Sep 142011
 

Kimchi in jar

Kimchi Recipe

Kimchi is a traditional Korean spicy vegetable pickle. The veg starts off being brined and then it’s rinsed and allowed to ferment in a paste of onion, garlic, ginger and chillies.

It’s normally made with shredded chinese style cabbage as the base with other vegetables included. Basically, you can make it with anything, even fruit. Interestingly, the cabbages and the chillies were not indigenous to Korea and are relatively modern imports in the history of kimchi making.

The kimchi can be widely used in soups, stews, dumplings and even grilled cheese sandwiches and mashed potato.

I made enough for a 1 litre kilner jar as I was experimenting. The beauty of this method and recipe is that you can make as little or as much as you like. So it’s a great way of using up excess vegetables that you can’t use immediately they are harvested.

Interested to have a go and taste this fragrant food? Read on… Continue reading »

Jun 212011
 

Rotolo on the plateThis pasta is a bit of a show stopper. It looks just great on the plate and there are loads of variations you could make to the filling.

I’d often looked at the recipe in Jamie’s Italy and decided that it was a bit too much of a faff to do.  Then I saw the Rotolo that Maureen at Orgasmic Chef had created. I really liked the result she achieved and so determined to have a go myself. Of course, I wanted to do something a bit different to the recipe in the book with spinach and roasted squash.

I thought hard about colours and took the Italian Flag’s tricolor of green, white and red as my inspiration.

For the green I used our abundant (and free) nettles instead of the pasta.

For the white I used ricotta that I made.

And for the red I used tasty cherry tomatoes.

The nettle filling gives a unique ‘meaty-veggy’ taste with a great slight spicy edge. The tomatoes give a nice squish and flavour with slight acid balanced by the creamy cheese. The lemon-thyme butter was a lovely fresh tasting complement to the pasta.

Want to know how to make this? Read on… Continue reading »

May 162011
 

Sourdough breakfast bread

This is a wonderfully moist, tasty and nutritious start for your day full of fruit, nuts & spices. It’s also a great mid-afternoon snack for when your energy levels are dipping.

First thing to say is that the original idea was not mine. This recipe is a sourdough adaptation of Ed & Marieke’s yeasted muesli bread which you can find on their beautiful blog. Their recipe is lovely and will be useful to you if you are in more of a hurry to produce the breads. Obviously, there’s differences in the taste.

Fancy finding out how to make it?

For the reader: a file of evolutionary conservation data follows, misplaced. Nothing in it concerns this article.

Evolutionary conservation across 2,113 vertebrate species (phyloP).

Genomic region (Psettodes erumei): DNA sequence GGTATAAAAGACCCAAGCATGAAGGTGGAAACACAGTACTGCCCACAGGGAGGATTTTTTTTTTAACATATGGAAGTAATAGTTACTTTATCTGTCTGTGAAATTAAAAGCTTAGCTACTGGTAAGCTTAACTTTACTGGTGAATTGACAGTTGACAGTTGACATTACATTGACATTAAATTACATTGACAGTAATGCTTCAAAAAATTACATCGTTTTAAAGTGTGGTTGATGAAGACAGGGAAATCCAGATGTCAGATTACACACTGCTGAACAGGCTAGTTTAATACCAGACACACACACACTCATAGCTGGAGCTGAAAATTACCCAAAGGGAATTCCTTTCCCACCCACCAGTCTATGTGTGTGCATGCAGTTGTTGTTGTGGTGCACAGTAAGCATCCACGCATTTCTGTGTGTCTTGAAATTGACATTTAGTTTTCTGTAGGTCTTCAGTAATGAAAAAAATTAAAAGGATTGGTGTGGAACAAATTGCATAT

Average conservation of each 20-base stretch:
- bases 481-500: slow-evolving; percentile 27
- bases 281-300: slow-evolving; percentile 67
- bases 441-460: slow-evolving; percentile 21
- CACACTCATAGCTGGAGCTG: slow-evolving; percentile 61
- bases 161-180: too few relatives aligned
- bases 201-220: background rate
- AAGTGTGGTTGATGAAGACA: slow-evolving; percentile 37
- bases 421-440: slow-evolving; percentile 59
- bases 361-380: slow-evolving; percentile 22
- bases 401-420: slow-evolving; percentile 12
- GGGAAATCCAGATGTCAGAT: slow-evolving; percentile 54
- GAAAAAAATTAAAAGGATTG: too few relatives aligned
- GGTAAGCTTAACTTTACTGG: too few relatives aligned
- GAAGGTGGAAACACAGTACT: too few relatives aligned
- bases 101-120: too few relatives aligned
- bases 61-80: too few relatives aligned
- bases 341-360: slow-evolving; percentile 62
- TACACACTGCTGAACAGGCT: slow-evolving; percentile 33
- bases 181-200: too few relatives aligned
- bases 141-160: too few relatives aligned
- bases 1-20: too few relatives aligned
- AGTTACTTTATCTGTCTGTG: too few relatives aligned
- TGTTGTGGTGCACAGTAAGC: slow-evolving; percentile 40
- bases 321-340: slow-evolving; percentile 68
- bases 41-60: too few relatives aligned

Read on… Continue reading »

Apr 222011
 
Chocolate heart muffins baked

This recipe was inspired by my Twitter friend and genius chocolate baking blogger Choclette. Each month Choclette and baking friend Chele host We Should Cocoa – a chocolate challenge. The Challenge is to make something with chococlate and a special ingredient. For April 2011 the special ingredient was marzipan. I wanted to make a muffin that was like the traditional Easter Simnel Cake with marzipan in the middle. I also wanted to make the experience more delicious by using some favourite spices that were warm and cosy to enhance the chocolate. Finally, I needed a good name for the creation. My smallest biscuit cutter is heart shaped and these would fit nicely into the muffin cases. But you couldn’t be able to see the hearts because they’d be inside the muffin. ‘Hidden Hearts’ were born. I think they’d be good at Valentines with another heart on top. And I guess they’d be good with a little Amaretto in the mixture too.

Marzipan heartsIf you’d like to know how to make them, read on… Continue reading »
Apr 012011
 

When I posted this picture on Twitter, I really wasn’t ready for the reaction.
Rhubarb polenta cakeIt seemed that the idea and view of such a creation was quite attractive to many people. This made me laugh:

…god that cake looks good. I just licked the laptop screen…

I also had a fair few requests to post the recipe online.

I would love to read the whole thing on your blog, hint hint….

And after I posted this article things got better still.

This from international Chef & author Gregoire Michaud at the prestigious Four Seasons Hotel in Hong Kong:

…you should definitely try Carl’s rhubarb and ginger cake – if not THE one, it has to be one of the best recipe of what you can do with rhubarb: awesome!

And this from Sue Daws whose husband ‘doesn’t like’ rhubarb:

Cake was a big hit! OH ate rhubarb and loved it!

Lastly, one (of many more) from Jono Stevens:

OH reckons its ‘one of the best cakes I’ve ever tasted’, so you earnt me some brownie points too. 🙂

So here we go, read on for the recipe… Continue reading »

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